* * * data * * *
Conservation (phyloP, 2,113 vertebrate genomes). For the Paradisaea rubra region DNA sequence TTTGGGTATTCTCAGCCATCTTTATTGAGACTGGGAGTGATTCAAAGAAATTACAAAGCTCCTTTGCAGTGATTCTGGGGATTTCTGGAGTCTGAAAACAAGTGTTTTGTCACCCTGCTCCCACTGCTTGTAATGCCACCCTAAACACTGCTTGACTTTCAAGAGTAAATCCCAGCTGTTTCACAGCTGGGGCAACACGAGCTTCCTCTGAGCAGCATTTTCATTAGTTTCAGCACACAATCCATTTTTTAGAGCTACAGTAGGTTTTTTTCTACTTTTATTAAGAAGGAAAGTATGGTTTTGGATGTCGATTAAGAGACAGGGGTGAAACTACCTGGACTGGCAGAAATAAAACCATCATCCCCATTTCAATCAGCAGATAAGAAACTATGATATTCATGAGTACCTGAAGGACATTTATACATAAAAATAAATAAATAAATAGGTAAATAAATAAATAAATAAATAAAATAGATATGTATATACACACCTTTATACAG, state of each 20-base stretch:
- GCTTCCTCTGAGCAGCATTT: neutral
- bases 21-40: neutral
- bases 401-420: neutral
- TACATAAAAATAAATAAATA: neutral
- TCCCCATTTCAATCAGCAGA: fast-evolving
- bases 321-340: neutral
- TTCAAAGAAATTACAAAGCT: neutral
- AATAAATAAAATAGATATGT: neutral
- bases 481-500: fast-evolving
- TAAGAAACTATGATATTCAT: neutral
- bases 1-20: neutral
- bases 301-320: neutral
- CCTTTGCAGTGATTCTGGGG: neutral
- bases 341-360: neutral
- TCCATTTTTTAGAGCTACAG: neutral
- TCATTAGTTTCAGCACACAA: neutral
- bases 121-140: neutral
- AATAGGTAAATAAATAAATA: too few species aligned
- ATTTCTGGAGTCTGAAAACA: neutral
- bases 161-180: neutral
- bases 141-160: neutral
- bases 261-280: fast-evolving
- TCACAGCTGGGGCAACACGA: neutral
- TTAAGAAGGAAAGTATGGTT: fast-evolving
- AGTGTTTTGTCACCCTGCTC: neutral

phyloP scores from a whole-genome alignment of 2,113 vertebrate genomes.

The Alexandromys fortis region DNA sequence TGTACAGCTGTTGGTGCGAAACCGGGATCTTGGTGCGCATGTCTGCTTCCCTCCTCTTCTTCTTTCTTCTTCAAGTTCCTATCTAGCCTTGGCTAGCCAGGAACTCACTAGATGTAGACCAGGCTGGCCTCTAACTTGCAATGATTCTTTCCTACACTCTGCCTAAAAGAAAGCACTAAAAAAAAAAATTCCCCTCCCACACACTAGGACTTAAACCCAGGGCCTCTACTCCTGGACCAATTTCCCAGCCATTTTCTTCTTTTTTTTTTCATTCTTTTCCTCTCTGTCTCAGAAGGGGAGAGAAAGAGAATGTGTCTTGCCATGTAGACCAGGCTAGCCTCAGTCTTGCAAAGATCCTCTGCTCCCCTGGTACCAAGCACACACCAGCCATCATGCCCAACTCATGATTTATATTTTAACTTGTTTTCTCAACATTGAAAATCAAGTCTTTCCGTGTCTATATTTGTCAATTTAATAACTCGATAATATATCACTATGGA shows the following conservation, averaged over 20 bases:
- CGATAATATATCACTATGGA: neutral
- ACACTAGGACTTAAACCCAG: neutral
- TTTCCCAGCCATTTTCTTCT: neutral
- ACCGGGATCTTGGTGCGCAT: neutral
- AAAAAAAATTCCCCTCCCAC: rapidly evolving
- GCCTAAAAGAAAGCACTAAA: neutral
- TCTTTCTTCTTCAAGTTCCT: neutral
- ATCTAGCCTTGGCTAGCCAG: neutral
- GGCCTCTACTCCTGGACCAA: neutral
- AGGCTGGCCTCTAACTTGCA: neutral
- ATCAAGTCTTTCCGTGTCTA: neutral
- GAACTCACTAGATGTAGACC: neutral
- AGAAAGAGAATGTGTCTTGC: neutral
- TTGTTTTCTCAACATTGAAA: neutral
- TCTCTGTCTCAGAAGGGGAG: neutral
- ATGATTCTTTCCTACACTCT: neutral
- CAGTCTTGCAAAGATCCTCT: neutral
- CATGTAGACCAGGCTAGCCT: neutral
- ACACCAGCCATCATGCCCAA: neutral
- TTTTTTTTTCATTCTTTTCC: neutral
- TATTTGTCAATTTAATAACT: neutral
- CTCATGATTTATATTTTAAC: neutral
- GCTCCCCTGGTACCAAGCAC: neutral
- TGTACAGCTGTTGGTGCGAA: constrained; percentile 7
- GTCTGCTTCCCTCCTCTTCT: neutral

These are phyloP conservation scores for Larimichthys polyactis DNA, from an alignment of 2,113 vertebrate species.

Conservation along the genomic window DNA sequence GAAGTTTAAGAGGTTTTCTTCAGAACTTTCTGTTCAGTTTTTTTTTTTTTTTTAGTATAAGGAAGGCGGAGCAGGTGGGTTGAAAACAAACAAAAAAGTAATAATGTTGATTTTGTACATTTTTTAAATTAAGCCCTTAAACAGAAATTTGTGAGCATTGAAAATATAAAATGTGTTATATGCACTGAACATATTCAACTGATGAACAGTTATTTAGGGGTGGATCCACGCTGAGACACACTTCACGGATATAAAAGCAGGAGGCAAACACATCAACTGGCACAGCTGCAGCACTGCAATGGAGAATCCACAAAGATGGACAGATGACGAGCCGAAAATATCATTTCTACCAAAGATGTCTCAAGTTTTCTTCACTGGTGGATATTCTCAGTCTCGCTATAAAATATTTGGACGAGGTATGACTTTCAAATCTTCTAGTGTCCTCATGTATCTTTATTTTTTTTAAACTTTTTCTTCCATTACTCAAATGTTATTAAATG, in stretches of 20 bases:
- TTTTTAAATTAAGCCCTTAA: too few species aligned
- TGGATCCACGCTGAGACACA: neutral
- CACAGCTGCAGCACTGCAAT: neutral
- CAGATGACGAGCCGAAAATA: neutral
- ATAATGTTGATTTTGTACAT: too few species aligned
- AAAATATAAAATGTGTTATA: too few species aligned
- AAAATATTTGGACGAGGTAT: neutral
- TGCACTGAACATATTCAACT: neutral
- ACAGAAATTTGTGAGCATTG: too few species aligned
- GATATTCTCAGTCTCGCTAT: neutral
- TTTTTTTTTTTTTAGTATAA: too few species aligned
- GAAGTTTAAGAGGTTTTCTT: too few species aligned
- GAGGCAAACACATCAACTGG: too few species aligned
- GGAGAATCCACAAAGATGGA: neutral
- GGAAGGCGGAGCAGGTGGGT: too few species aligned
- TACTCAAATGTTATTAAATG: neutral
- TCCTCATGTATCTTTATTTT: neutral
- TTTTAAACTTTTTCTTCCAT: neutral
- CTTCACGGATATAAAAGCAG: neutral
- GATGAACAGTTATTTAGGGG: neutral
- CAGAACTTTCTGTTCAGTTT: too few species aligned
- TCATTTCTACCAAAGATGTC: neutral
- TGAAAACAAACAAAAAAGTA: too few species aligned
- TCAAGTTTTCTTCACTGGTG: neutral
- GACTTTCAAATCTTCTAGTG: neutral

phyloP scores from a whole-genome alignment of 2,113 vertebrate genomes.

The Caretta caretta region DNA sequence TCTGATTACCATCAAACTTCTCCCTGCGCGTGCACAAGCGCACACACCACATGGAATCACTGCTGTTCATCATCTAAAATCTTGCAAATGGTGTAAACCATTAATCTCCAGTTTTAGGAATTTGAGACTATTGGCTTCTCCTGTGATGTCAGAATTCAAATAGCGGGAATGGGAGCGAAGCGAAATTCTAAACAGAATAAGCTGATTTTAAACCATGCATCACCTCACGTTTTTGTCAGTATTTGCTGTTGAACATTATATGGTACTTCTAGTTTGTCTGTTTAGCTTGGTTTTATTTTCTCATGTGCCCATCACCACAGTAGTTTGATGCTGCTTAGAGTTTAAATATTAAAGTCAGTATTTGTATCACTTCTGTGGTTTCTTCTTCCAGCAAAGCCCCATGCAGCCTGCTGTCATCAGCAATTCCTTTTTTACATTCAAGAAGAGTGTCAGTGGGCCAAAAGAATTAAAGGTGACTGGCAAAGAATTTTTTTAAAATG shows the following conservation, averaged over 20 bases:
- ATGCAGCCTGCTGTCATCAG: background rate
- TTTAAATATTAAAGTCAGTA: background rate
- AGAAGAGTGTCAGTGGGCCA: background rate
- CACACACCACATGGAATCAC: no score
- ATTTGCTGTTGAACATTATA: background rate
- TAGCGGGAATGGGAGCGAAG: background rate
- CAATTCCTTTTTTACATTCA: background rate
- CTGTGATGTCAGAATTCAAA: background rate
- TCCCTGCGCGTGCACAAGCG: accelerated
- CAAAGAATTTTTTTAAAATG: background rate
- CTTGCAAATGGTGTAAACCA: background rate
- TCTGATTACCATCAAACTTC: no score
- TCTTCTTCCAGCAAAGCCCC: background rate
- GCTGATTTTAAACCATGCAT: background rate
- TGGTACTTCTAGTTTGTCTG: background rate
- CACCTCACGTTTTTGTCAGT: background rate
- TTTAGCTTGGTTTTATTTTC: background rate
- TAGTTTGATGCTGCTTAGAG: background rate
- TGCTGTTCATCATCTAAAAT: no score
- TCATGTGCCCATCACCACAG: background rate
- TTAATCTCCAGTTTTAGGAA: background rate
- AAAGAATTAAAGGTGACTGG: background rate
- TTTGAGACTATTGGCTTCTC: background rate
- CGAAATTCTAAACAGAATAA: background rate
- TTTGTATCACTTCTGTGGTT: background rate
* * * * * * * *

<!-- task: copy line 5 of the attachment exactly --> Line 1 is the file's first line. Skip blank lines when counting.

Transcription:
- TACATAAAAATAAATAAATA: neutral